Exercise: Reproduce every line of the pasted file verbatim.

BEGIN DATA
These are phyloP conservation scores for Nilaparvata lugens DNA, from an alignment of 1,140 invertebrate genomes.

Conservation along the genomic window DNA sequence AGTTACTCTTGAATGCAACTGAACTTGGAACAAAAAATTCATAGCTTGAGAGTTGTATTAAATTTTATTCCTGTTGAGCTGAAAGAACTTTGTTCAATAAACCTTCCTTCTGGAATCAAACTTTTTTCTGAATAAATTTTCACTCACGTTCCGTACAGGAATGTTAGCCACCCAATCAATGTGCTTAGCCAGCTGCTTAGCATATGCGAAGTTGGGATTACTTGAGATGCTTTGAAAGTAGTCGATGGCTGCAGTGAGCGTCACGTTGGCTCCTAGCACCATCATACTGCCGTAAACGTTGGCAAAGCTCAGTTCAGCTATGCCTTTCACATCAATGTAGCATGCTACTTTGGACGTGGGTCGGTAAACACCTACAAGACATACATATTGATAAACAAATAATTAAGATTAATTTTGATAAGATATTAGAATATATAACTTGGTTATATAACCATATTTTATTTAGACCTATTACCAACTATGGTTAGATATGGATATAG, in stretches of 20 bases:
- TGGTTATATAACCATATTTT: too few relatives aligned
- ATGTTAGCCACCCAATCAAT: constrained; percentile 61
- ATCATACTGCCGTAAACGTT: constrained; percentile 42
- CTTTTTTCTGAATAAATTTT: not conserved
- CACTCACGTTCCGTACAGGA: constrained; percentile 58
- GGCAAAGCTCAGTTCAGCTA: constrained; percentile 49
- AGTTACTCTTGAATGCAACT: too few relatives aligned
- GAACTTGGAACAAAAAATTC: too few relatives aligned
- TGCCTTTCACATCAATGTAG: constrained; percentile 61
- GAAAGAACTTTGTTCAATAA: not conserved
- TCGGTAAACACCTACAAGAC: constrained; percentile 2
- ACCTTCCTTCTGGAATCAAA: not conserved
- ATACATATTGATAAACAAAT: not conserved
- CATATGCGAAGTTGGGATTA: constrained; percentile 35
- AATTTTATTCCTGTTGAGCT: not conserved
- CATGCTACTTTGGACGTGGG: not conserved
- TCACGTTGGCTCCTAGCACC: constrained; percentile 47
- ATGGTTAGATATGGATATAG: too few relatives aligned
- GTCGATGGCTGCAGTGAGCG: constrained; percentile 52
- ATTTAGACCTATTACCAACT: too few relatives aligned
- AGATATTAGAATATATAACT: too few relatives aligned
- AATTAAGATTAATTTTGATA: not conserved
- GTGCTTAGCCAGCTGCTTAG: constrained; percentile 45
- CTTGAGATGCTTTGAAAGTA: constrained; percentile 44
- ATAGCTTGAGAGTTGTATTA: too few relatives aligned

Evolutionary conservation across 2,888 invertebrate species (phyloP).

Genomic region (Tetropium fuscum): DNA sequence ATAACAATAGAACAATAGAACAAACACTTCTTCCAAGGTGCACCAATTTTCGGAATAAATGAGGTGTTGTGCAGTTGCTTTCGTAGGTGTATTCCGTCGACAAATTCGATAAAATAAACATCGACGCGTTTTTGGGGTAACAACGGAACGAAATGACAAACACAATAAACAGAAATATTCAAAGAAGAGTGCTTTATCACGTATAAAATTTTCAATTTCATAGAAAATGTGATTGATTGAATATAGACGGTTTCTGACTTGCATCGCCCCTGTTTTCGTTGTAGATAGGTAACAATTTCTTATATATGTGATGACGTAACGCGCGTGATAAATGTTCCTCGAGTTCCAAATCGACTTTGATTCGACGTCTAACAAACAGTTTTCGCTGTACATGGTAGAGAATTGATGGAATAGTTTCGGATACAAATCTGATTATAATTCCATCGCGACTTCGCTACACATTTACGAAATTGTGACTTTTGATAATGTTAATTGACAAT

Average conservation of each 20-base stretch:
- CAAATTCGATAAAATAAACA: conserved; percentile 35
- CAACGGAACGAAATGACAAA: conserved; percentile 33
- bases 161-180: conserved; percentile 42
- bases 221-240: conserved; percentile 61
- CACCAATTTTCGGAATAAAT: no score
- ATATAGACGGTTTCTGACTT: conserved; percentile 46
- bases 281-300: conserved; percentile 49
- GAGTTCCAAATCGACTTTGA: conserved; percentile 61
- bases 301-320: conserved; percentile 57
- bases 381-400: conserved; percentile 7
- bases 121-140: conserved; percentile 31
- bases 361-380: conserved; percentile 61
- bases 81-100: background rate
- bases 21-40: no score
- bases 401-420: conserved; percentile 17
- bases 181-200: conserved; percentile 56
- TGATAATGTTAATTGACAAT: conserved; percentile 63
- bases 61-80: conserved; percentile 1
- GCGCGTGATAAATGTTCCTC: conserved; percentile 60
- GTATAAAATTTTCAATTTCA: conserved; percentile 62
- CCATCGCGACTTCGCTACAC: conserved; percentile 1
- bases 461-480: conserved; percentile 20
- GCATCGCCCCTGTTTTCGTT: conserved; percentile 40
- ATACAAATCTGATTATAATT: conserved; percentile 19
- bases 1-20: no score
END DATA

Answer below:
These are phyloP conservation scores for Nilaparvata lugens DNA, from an alignment of 1,140 invertebrate genomes.

Conservation along the genomic window DNA sequence AGTTACTCTTGAATGCAACTGAACTTGGAACAAAAAATTCATAGCTTGAGAGTTGTATTAAATTTTATTCCTGTTGAGCTGAAAGAACTTTGTTCAATAAACCTTCCTTCTGGAATCAAACTTTTTTCTGAATAAATTTTCACTCACGTTCCGTACAGGAATGTTAGCCACCCAATCAATGTGCTTAGCCAGCTGCTTAGCATATGCGAAGTTGGGATTACTTGAGATGCTTTGAAAGTAGTCGATGGCTGCAGTGAGCGTCACGTTGGCTCCTAGCACCATCATACTGCCGTAAACGTTGGCAAAGCTCAGTTCAGCTATGCCTTTCACATCAATGTAGCATGCTACTTTGGACGTGGGTCGGTAAACACCTACAAGACATACATATTGATAAACAAATAATTAAGATTAATTTTGATAAGATATTAGAATATATAACTTGGTTATATAACCATATTTTATTTAGACCTATTACCAACTATGGTTAGATATGGATATAG, in stretches of 20 bases:
- TGGTTATATAACCATATTTT: too few relatives aligned
- ATGTTAGCCACCCAATCAAT: constrained; percentile 61
- ATCATACTGCCGTAAACGTT: constrained; percentile 42
- CTTTTTTCTGAATAAATTTT: not conserved
- CACTCACGTTCCGTACAGGA: constrained; percentile 58
- GGCAAAGCTCAGTTCAGCTA: constrained; percentile 49
- AGTTACTCTTGAATGCAACT: too few relatives aligned
- GAACTTGGAACAAAAAATTC: too few relatives aligned
- TGCCTTTCACATCAATGTAG: constrained; percentile 61
- GAAAGAACTTTGTTCAATAA: not conserved
- TCGGTAAACACCTACAAGAC: constrained; percentile 2
- ACCTTCCTTCTGGAATCAAA: not conserved
- ATACATATTGATAAACAAAT: not conserved
- CATATGCGAAGTTGGGATTA: constrained; percentile 35
- AATTTTATTCCTGTTGAGCT: not conserved
- CATGCTACTTTGGACGTGGG: not conserved
- TCACGTTGGCTCCTAGCACC: constrained; percentile 47
- ATGGTTAGATATGGATATAG: too few relatives aligned
- GTCGATGGCTGCAGTGAGCG: constrained; percentile 52
- ATTTAGACCTATTACCAACT: too few relatives aligned
- AGATATTAGAATATATAACT: too few relatives aligned
- AATTAAGATTAATTTTGATA: not conserved
- GTGCTTAGCCAGCTGCTTAG: constrained; percentile 45
- CTTGAGATGCTTTGAAAGTA: constrained; percentile 44
- ATAGCTTGAGAGTTGTATTA: too few relatives aligned

Evolutionary conservation across 2,888 invertebrate species (phyloP).

Genomic region (Tetropium fuscum): DNA sequence ATAACAATAGAACAATAGAACAAACACTTCTTCCAAGGTGCACCAATTTTCGGAATAAATGAGGTGTTGTGCAGTTGCTTTCGTAGGTGTATTCCGTCGACAAATTCGATAAAATAAACATCGACGCGTTTTTGGGGTAACAACGGAACGAAATGACAAACACAATAAACAGAAATATTCAAAGAAGAGTGCTTTATCACGTATAAAATTTTCAATTTCATAGAAAATGTGATTGATTGAATATAGACGGTTTCTGACTTGCATCGCCCCTGTTTTCGTTGTAGATAGGTAACAATTTCTTATATATGTGATGACGTAACGCGCGTGATAAATGTTCCTCGAGTTCCAAATCGACTTTGATTCGACGTCTAACAAACAGTTTTCGCTGTACATGGTAGAGAATTGATGGAATAGTTTCGGATACAAATCTGATTATAATTCCATCGCGACTTCGCTACACATTTACGAAATTGTGACTTTTGATAATGTTAATTGACAAT

Average conservation of each 20-base stretch:
- CAAATTCGATAAAATAAACA: conserved; percentile 35
- CAACGGAACGAAATGACAAA: conserved; percentile 33
- bases 161-180: conserved; percentile 42
- bases 221-240: conserved; percentile 61
- CACCAATTTTCGGAATAAAT: no score
- ATATAGACGGTTTCTGACTT: conserved; percentile 46
- bases 281-300: conserved; percentile 49
- GAGTTCCAAATCGACTTTGA: conserved; percentile 61
- bases 301-320: conserved; percentile 57
- bases 381-400: conserved; percentile 7
- bases 121-140: conserved; percentile 31
- bases 361-380: conserved; percentile 61
- bases 81-100: background rate
- bases 21-40: no score
- bases 401-420: conserved; percentile 17
- bases 181-200: conserved; percentile 56
- TGATAATGTTAATTGACAAT: conserved; percentile 63
- bases 61-80: conserved; percentile 1
- GCGCGTGATAAATGTTCCTC: conserved; percentile 60
- GTATAAAATTTTCAATTTCA: conserved; percentile 62
- CCATCGCGACTTCGCTACAC: conserved; percentile 1
- bases 461-480: conserved; percentile 20
- GCATCGCCCCTGTTTTCGTT: conserved; percentile 40
- ATACAAATCTGATTATAATT: conserved; percentile 19
- bases 1-20: no score